<< Why is it the god botherers keep putting up someone for the "hey, look, I'm being reasonable here" spiel who then fuck it up by saying "and all atheists are hateful meanies" in there? >>
I didn't say that. I don't believe that. I said 'anti-religious' people, which means people who're anti-religion, not just those who happen not to believe.
The simple truth is that both sides have their reasonable people and a comparative handful of 'hateful meanies'. The problem is that too many people don't want to bother making a distinction between the two. It's easier, and more comfortable, to hate a preconceived idea of someone than to take time to find out who they really are.
<< There are people who HATE that people don't believe what they do. They are the god-botherers. No atheist HATES the god botherers because of what THEY believe in but they do hate what they try to make everyone else believe. >>
That's the common enough defence, sure. "We only do it because of what they do". But the fact is it's gone on too long now. No-one knows who fired the first shot, and furthermore it doesn't make any real difference at this point. Yeah, sure, there are fanatical religious idiots who want the world to bow before them (in the name of their god/s, of course). There are equally fanatical anti-religious idiots who assume all religion is one religion and that every religious person is the same.
The fact is that religion isn't the root of all evil. Neither is atheism. Neither is money, for that matter; or sex. *Human nature* is the root of all evil, and everything else is just excuses.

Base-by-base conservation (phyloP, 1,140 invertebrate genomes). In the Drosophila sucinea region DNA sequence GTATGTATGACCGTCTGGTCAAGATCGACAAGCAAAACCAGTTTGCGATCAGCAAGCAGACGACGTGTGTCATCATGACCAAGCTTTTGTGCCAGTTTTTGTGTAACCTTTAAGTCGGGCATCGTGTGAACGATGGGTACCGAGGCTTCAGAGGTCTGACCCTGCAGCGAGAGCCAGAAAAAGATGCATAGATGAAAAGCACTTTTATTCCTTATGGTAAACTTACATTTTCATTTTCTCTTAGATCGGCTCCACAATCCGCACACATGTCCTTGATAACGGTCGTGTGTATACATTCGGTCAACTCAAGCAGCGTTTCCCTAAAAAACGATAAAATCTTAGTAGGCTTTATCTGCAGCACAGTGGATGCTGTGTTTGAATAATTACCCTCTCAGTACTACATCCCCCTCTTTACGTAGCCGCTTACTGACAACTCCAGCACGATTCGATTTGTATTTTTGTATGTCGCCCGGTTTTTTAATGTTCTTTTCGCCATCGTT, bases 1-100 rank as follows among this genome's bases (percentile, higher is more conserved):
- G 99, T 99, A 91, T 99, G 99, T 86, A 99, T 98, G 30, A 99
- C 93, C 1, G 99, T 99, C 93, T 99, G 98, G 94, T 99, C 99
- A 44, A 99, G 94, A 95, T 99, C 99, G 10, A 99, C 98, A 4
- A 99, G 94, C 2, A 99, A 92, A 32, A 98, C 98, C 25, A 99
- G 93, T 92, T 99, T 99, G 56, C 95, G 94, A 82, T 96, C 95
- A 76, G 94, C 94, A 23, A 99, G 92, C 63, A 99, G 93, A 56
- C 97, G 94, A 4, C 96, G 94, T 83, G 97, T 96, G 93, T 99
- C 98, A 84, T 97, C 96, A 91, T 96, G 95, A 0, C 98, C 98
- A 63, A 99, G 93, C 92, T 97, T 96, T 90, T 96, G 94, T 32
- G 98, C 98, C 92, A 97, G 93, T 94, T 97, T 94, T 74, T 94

<< The god-botherers have some people who have a MASSIVE amount of vitriol for people who don't believe in god. >>
There's more than enough vitriol on both sides: all of it worthless.
<< They keep trying to point out how silly the deep science is. >>
Some, maybe. Not most, and certainly not all. I'll offer my religious belief as an example: as a God-botherer myself, I consider science a way to find out about the universe, and trying to separate the universe from divinity is a pointless exercise akin to trying to separate salt from sodium chloride. The earlier question about whether an apple falls because of gravity or the will of God misses the point that they are, in effect, the very same thing.
<< At the moment, things like The Big Bang is a tentative theory. It does explain things but we don't know yet whether it's true. >>
We're pretty sure. It's not as tentative as you suggest. Theories generally aren't. But if you want tentative, there is plenty of it around. Consider the Copenhagen-versus-Many-Worlds question; or more interestingly still, the question of whether particles (and by extension reality itself) have any objective qualities while they're not being measured. *Those* are tentative we-don't-knows, and fascinating for it.
<< See the difference? Science allows it can be wrong. Religion doesn't. >>
And do you see where *you've* gone wrong? You've assumed that all religion must conform to your preconception of it.
Many of those acting as champions for, or opponents of, science labour under the misapprehension that science and religion are fundamentally (pardon me) opposed. They're not. They're not competing for the same prize. Science is a matter of the objective, the empirical, and the material. Religion is matter of feeling; of the soul (whatever you consider that to be). The one does not require or deny the other.
Still, at 200-odd comments and climbing, it's still worth bearing in mind that this discussion will probably change no-one's mind about anything, or serve any constructive purpose.